“Giant in the Shadows”
100 years ago, Max Reger (1873-1916), one of the giants of music in Germany passed away prematurely at age 43. He was an exact contemporary of Rachmaninoff, one year younger than Scriabin, and one year older than Schoenberg and Ives. Initially, Reger rose to striking prominence within the musical world, and he was widely regarded by many as the best hope for the future of music. Significantly, Reger worked during a breathless time of history, with rapid urbanization, social upheavals, and a burgeoning industrial sector calling into question the old socio-political orders of Europe. And Reger responded with an unprecedented work ethic that produced an astonishingly large number of compositions. “I sit 20,000 miles deep in work,” he once remarked, and during his short life he artistically explored very major genre except opera. Although respected by Arnold Schoenberg and other modernists, he was savagely criticized for music that was difficult to categorize and label. And in the annals of music history, he undeservedly has become a mere footnote.
Reger was born in the small Bavarian town of Brand, but grew up in the city of Weiden. He studied organ, piano and violin with his parents, and his friendships with Eugen d’Albert and Feruccio Busoni gave rise to a number of early piano compositions. Eventually, the preeminent theorist Hugo Riemann accepted him as a composition student, and introduced the young composer to the polyphonic models of Bach, Beethoven, and Brahms. His first published compositions led to faculty appointments in Wiesbaden, Munich and eventually Leipzig. Always hard working and hard living, Reger was continuously on the verge of a mental breakdown. He resigned from his post as conductor of the Meiningen Court Orchestra and settled with his family in Jena. An insane concert schedule saw him travel all over Europe, and he unexpectedly died from a heart attack at age 43. Reger’s musical legacy includes 146 opus numbers and an enormous number of un-catalogued music. It was predicted that Reger would attain musical immortality, as a textbook for that period considered him and Arnold Schoenberg the future of German music. Sadly, despite persistent advocacy by Adolf Busch, Rudolf Serking and George Szell, Reger’s music has comparatively vanished from concert and recital halls.
Max Reger: Sinfonietta Op. 90
According to Leon Botstein, “Reger found a distinct musical voice that is based on narrative spontaneity and cast in traditional genres.” This simply means that he relied on the generative principles of early romanticism practiced by Schumann and Liszt, and placed it within the formal logic we associated with music ranging from Mozart to Brahms. This idiosyncratic kind of modernism made Reger’s music highly controversial, yet highly original and immediately recognizable. Much of his music communicates a lush and luxuriant sound world built from his brilliant use of chromaticism and an advanced harmonic language. Although his music remains strictly tonal, his extremely fast modulations almost convey a sense of atonality. Reger preferred a contrapuntally dense texture, and he thus enjoys a particularly high reputation among organists. In essence, Reger’s musical style fuses the influences of Bach and Wagner into an original musical language that is forward looking, yet is also inextricably bound to the past. Botstein considers “Reger to be a great original voice from the turn of the last century, a composer whose works deserve to be returned to our concert stages, both in orchestral and chamber concerts.”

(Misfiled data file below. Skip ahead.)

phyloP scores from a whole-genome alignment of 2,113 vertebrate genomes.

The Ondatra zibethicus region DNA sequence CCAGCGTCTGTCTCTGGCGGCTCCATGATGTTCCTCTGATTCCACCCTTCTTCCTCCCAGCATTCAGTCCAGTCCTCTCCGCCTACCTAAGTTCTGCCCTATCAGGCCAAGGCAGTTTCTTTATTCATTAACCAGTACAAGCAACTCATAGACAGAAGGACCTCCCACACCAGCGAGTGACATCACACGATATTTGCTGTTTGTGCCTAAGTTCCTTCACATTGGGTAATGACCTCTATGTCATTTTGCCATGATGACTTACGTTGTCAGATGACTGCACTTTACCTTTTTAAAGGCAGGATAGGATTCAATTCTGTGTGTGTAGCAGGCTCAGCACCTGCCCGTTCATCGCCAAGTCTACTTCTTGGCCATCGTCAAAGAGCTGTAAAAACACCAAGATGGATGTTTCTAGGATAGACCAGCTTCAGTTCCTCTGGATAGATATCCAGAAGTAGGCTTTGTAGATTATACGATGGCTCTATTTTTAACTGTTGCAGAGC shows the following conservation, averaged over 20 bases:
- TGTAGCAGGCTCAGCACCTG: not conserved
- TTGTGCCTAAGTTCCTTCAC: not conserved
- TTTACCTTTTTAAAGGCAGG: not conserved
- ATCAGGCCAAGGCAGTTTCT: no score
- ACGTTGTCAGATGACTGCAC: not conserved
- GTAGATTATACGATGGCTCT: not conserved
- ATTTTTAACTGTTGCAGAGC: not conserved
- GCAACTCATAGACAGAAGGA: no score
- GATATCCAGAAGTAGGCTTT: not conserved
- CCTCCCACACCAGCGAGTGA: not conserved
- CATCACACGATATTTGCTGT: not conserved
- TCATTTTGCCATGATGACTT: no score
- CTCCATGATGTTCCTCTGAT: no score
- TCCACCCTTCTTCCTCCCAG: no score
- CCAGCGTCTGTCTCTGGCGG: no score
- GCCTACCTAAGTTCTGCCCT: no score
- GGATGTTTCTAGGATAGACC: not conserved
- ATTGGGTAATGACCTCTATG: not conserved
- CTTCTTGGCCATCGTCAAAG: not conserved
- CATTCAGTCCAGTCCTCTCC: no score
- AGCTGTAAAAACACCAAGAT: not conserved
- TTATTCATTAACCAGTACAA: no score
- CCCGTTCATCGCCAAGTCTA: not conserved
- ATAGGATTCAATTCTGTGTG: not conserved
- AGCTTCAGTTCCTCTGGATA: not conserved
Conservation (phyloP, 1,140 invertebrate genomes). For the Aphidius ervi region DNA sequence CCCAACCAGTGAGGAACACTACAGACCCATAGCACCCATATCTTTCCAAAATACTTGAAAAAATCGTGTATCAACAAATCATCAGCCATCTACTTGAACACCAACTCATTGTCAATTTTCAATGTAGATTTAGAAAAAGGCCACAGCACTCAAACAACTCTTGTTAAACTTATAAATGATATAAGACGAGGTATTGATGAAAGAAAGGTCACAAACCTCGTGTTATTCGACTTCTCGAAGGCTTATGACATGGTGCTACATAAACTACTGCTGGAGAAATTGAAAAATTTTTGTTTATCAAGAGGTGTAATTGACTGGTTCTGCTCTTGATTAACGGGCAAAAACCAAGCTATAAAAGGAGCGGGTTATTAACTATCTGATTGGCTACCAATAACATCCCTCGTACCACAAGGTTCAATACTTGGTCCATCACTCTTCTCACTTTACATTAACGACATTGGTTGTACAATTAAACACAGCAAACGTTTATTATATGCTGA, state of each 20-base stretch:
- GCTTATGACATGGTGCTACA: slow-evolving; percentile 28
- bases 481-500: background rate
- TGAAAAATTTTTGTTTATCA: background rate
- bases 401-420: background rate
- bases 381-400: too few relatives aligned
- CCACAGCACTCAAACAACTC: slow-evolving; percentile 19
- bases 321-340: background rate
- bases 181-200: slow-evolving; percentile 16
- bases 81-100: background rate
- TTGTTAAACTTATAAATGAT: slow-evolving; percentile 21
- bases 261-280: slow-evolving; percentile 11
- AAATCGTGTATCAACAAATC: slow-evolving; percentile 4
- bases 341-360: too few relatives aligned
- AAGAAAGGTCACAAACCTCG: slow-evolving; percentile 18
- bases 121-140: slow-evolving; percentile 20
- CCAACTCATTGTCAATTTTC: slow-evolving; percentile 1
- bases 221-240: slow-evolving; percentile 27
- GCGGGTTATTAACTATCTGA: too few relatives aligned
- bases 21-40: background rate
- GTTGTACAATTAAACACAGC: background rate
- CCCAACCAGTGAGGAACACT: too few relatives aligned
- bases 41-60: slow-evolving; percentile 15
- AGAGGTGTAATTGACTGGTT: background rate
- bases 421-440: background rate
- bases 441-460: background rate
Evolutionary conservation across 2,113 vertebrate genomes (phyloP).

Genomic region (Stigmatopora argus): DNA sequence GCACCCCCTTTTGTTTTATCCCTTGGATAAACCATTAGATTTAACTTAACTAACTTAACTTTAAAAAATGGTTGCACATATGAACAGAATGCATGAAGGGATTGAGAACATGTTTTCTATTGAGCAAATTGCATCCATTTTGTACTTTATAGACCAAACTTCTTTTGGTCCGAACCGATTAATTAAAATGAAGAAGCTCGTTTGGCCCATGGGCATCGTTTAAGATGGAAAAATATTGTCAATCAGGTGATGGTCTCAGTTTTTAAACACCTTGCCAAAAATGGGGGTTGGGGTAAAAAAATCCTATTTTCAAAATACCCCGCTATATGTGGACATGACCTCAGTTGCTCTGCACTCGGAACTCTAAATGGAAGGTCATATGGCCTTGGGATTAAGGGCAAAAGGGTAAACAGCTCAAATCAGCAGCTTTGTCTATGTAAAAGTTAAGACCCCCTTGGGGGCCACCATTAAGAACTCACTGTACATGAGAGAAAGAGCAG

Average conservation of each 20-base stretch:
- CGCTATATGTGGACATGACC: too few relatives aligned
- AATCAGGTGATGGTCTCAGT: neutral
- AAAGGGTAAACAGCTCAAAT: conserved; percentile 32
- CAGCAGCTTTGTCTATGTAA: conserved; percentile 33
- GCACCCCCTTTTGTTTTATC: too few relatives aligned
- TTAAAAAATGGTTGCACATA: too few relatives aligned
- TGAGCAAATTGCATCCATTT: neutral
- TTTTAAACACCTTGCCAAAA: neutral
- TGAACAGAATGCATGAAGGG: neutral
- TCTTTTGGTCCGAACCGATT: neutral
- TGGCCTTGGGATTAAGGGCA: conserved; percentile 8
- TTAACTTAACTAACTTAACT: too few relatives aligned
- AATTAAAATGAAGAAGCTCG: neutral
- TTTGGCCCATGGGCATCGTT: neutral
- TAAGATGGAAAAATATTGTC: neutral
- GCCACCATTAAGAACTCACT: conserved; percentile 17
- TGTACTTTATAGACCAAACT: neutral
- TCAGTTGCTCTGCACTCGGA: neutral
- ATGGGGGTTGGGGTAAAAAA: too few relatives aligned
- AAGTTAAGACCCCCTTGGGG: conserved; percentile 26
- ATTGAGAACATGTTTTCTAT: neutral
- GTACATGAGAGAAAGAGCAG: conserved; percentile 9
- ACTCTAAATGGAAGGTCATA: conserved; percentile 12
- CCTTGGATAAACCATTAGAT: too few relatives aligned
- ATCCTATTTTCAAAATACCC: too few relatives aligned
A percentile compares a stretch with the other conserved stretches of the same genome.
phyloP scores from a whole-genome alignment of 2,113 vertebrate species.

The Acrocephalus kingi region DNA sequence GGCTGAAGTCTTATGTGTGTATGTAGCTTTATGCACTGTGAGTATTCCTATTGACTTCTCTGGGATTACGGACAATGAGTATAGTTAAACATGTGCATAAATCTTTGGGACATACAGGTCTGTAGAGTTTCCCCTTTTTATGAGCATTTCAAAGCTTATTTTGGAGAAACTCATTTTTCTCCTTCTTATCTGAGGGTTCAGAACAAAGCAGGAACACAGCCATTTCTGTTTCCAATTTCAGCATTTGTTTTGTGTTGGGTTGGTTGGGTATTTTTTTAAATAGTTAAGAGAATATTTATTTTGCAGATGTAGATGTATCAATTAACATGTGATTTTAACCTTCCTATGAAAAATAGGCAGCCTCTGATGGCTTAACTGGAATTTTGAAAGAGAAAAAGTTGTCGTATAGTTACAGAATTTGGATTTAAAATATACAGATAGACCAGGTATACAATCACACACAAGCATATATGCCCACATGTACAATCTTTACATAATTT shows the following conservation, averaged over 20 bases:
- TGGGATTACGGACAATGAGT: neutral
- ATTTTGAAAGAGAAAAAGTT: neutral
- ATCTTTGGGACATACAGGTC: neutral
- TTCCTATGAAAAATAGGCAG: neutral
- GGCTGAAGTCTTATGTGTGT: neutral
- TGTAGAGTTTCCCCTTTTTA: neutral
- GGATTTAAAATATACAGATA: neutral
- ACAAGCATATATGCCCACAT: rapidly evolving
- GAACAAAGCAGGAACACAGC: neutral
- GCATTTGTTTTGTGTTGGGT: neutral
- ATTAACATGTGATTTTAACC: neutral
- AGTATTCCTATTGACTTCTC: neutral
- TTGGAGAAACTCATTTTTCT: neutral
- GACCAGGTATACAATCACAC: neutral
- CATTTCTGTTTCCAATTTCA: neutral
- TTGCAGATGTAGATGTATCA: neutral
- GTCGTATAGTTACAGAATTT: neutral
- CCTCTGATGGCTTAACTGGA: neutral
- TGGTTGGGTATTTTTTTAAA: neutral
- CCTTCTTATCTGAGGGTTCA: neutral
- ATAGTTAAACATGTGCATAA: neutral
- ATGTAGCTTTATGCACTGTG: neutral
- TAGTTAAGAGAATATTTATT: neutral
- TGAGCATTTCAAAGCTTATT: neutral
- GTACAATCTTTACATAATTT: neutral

“Giant in the Shadows”
Always trust your Mother-in-Law!
Max and Elsa Reger Throughout the turbulent and highly emotional times of courtship and early marriage, Max and Elsa Reger could steadfastly rely on the support of Auguste von Bagenski, Reger’s mother in law.
“In music, I owe everything to J.S. Bach” Already a skilled pianist and organist, young Max Reger (1873-1916) saw performances of Meistersinger and Parsifal during his first Bayreuth pilgrimage.
A Date with “Schlamperl”
Max Reger and Elsa von Bercken Love, it is said, knows no boundaries! Too bad somebody forgot to tell the Catholic and Protestant Churches!